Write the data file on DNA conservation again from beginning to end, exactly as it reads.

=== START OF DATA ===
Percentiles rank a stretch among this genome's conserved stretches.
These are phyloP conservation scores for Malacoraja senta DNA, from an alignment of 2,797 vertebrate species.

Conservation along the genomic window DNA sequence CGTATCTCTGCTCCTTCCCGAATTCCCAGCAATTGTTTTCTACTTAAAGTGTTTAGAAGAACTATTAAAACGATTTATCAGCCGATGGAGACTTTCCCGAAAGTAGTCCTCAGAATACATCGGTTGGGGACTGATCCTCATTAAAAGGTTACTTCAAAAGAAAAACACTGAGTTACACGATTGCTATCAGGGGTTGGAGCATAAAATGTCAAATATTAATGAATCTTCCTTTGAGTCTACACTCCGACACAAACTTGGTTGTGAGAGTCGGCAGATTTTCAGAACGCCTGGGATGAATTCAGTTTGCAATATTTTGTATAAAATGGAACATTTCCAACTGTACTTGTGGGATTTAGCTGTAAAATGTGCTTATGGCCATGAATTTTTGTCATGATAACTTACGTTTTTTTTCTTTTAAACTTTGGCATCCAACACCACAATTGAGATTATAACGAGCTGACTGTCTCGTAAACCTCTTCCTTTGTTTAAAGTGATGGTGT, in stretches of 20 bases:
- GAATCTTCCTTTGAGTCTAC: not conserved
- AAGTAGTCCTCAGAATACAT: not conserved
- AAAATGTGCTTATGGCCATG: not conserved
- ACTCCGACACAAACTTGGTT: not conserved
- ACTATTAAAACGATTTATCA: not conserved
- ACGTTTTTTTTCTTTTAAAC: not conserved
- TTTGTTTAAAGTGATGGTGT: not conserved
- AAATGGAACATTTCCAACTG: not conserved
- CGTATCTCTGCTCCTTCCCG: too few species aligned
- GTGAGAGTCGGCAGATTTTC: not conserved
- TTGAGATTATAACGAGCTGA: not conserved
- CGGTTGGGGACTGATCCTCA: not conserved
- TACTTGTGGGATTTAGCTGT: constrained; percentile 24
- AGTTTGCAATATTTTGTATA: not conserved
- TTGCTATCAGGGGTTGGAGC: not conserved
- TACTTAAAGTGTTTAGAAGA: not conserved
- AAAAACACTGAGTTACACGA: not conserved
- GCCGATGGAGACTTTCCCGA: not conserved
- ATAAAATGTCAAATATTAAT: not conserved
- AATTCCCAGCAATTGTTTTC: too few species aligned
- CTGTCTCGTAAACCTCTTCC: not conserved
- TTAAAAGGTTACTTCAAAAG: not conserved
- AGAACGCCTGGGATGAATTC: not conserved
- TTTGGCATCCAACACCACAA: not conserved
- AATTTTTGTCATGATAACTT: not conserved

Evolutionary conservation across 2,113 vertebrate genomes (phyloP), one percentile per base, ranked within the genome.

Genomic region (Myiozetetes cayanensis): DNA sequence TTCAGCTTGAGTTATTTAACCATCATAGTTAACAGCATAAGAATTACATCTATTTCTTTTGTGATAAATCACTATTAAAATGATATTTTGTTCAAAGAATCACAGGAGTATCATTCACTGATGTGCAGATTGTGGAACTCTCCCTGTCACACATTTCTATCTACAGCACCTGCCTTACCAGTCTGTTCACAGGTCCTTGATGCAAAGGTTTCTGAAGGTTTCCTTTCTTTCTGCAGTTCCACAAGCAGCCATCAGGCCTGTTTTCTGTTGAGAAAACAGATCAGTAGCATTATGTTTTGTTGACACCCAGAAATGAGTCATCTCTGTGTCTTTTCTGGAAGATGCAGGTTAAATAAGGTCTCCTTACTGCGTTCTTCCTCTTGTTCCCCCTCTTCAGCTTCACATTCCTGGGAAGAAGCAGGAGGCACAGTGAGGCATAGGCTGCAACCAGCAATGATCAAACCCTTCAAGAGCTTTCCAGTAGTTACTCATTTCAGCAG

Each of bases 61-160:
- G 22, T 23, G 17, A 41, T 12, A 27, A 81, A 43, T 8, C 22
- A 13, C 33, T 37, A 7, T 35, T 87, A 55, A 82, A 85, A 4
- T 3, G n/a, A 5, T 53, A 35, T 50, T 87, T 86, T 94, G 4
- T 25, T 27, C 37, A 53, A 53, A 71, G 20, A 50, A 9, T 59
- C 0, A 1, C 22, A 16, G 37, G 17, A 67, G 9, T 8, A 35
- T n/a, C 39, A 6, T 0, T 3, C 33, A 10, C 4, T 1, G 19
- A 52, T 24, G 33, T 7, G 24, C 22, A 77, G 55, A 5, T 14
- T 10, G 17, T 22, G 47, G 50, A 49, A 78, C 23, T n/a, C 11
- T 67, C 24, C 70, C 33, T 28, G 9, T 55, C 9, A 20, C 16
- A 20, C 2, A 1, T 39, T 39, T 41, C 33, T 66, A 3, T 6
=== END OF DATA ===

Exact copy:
Percentiles rank a stretch among this genome's conserved stretches.
These are phyloP conservation scores for Malacoraja senta DNA, from an alignment of 2,797 vertebrate species.

Conservation along the genomic window DNA sequence CGTATCTCTGCTCCTTCCCGAATTCCCAGCAATTGTTTTCTACTTAAAGTGTTTAGAAGAACTATTAAAACGATTTATCAGCCGATGGAGACTTTCCCGAAAGTAGTCCTCAGAATACATCGGTTGGGGACTGATCCTCATTAAAAGGTTACTTCAAAAGAAAAACACTGAGTTACACGATTGCTATCAGGGGTTGGAGCATAAAATGTCAAATATTAATGAATCTTCCTTTGAGTCTACACTCCGACACAAACTTGGTTGTGAGAGTCGGCAGATTTTCAGAACGCCTGGGATGAATTCAGTTTGCAATATTTTGTATAAAATGGAACATTTCCAACTGTACTTGTGGGATTTAGCTGTAAAATGTGCTTATGGCCATGAATTTTTGTCATGATAACTTACGTTTTTTTTCTTTTAAACTTTGGCATCCAACACCACAATTGAGATTATAACGAGCTGACTGTCTCGTAAACCTCTTCCTTTGTTTAAAGTGATGGTGT, in stretches of 20 bases:
- GAATCTTCCTTTGAGTCTAC: not conserved
- AAGTAGTCCTCAGAATACAT: not conserved
- AAAATGTGCTTATGGCCATG: not conserved
- ACTCCGACACAAACTTGGTT: not conserved
- ACTATTAAAACGATTTATCA: not conserved
- ACGTTTTTTTTCTTTTAAAC: not conserved
- TTTGTTTAAAGTGATGGTGT: not conserved
- AAATGGAACATTTCCAACTG: not conserved
- CGTATCTCTGCTCCTTCCCG: too few species aligned
- GTGAGAGTCGGCAGATTTTC: not conserved
- TTGAGATTATAACGAGCTGA: not conserved
- CGGTTGGGGACTGATCCTCA: not conserved
- TACTTGTGGGATTTAGCTGT: constrained; percentile 24
- AGTTTGCAATATTTTGTATA: not conserved
- TTGCTATCAGGGGTTGGAGC: not conserved
- TACTTAAAGTGTTTAGAAGA: not conserved
- AAAAACACTGAGTTACACGA: not conserved
- GCCGATGGAGACTTTCCCGA: not conserved
- ATAAAATGTCAAATATTAAT: not conserved
- AATTCCCAGCAATTGTTTTC: too few species aligned
- CTGTCTCGTAAACCTCTTCC: not conserved
- TTAAAAGGTTACTTCAAAAG: not conserved
- AGAACGCCTGGGATGAATTC: not conserved
- TTTGGCATCCAACACCACAA: not conserved
- AATTTTTGTCATGATAACTT: not conserved

Evolutionary conservation across 2,113 vertebrate genomes (phyloP), one percentile per base, ranked within the genome.

Genomic region (Myiozetetes cayanensis): DNA sequence TTCAGCTTGAGTTATTTAACCATCATAGTTAACAGCATAAGAATTACATCTATTTCTTTTGTGATAAATCACTATTAAAATGATATTTTGTTCAAAGAATCACAGGAGTATCATTCACTGATGTGCAGATTGTGGAACTCTCCCTGTCACACATTTCTATCTACAGCACCTGCCTTACCAGTCTGTTCACAGGTCCTTGATGCAAAGGTTTCTGAAGGTTTCCTTTCTTTCTGCAGTTCCACAAGCAGCCATCAGGCCTGTTTTCTGTTGAGAAAACAGATCAGTAGCATTATGTTTTGTTGACACCCAGAAATGAGTCATCTCTGTGTCTTTTCTGGAAGATGCAGGTTAAATAAGGTCTCCTTACTGCGTTCTTCCTCTTGTTCCCCCTCTTCAGCTTCACATTCCTGGGAAGAAGCAGGAGGCACAGTGAGGCATAGGCTGCAACCAGCAATGATCAAACCCTTCAAGAGCTTTCCAGTAGTTACTCATTTCAGCAG

Each of bases 61-160:
- G 22, T 23, G 17, A 41, T 12, A 27, A 81, A 43, T 8, C 22
- A 13, C 33, T 37, A 7, T 35, T 87, A 55, A 82, A 85, A 4
- T 3, G n/a, A 5, T 53, A 35, T 50, T 87, T 86, T 94, G 4
- T 25, T 27, C 37, A 53, A 53, A 71, G 20, A 50, A 9, T 59
- C 0, A 1, C 22, A 16, G 37, G 17, A 67, G 9, T 8, A 35
- T n/a, C 39, A 6, T 0, T 3, C 33, A 10, C 4, T 1, G 19
- A 52, T 24, G 33, T 7, G 24, C 22, A 77, G 55, A 5, T 14
- T 10, G 17, T 22, G 47, G 50, A 49, A 78, C 23, T n/a, C 11
- T 67, C 24, C 70, C 33, T 28, G 9, T 55, C 9, A 20, C 16
- A 20, C 2, A 1, T 39, T 39, T 41, C 33, T 66, A 3, T 6